She's right that fat bodies are incredibly individual. No one body will carry fat identically to any other body -- and the more fat you have, the more obvious that is. Also, and I'm not sure we have talked about this before, the more fat you have, the more your body changes when you're in different positions (sitting versus standing, for example) -- and all of that is going to have an impact on how clothes fit you. And thus on how clothes look.

This is why I don't wear belts. When I sit down, they immediately squish me no matter how comfy they are on my hips when I'm standing.

But what she's saying actually illustrates a lot of WHY I think modeling can be toxic -- that sense that women who model are nothing more than walking clothes hangers and that clothes should only ever look one way, displayed on clothes hanger bodies.

I've got some clothes (not many) that look good on a hanger. But I don't really know anyone -- of any size or shape -- who doesn't transform a garment through the act of wearing it. Because our bodies occupy three-dimensional space and we move and bend and live in our clothes in a way that clothes hangers or even mannequins never will.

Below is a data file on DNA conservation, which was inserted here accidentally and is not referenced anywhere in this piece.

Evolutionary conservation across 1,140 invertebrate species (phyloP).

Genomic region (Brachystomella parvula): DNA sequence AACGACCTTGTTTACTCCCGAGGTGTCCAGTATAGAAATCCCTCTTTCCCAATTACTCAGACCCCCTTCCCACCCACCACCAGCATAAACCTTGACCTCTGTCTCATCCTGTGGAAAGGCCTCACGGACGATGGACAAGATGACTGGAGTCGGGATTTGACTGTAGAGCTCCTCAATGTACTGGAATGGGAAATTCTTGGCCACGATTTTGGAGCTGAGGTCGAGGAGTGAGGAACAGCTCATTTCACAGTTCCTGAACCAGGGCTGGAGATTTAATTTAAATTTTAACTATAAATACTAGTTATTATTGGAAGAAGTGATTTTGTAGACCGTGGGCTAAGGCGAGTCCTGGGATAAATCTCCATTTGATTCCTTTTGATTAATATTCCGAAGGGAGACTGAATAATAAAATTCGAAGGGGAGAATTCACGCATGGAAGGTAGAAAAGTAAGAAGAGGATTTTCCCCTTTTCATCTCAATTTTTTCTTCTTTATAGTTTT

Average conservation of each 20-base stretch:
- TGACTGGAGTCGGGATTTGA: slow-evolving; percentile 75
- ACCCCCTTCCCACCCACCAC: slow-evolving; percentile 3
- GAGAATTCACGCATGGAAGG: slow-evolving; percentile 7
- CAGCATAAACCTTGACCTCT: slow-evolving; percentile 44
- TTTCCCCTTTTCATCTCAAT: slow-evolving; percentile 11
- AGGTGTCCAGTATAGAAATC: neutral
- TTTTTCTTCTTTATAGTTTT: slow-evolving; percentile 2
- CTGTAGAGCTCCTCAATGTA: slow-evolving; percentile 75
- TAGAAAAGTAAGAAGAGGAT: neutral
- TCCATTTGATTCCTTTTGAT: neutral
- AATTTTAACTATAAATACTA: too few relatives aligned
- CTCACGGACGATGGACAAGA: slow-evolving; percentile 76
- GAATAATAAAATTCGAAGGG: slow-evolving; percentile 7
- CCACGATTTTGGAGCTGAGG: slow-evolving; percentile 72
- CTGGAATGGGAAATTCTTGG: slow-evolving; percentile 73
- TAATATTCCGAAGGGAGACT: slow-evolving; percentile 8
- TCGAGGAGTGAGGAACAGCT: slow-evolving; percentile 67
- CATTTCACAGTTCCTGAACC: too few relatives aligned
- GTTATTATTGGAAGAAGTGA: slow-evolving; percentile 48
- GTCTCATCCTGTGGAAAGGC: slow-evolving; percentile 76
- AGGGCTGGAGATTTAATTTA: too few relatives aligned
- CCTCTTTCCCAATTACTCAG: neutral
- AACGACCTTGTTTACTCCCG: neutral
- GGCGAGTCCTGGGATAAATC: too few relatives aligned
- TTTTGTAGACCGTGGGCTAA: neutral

If the goal of fashion is to create clothes that only look good in static images, on clothes hangers or women we have dehumanized to the point that they are mere stand ins for clothes hangers, well. It's no wonder fashion is kind of a toxic industry for a lot of people to be involved in. Because on the one hand there is art -- and on the other there is no shirt, no shoes, no service. We've mostly got to get dressed to move around in the world.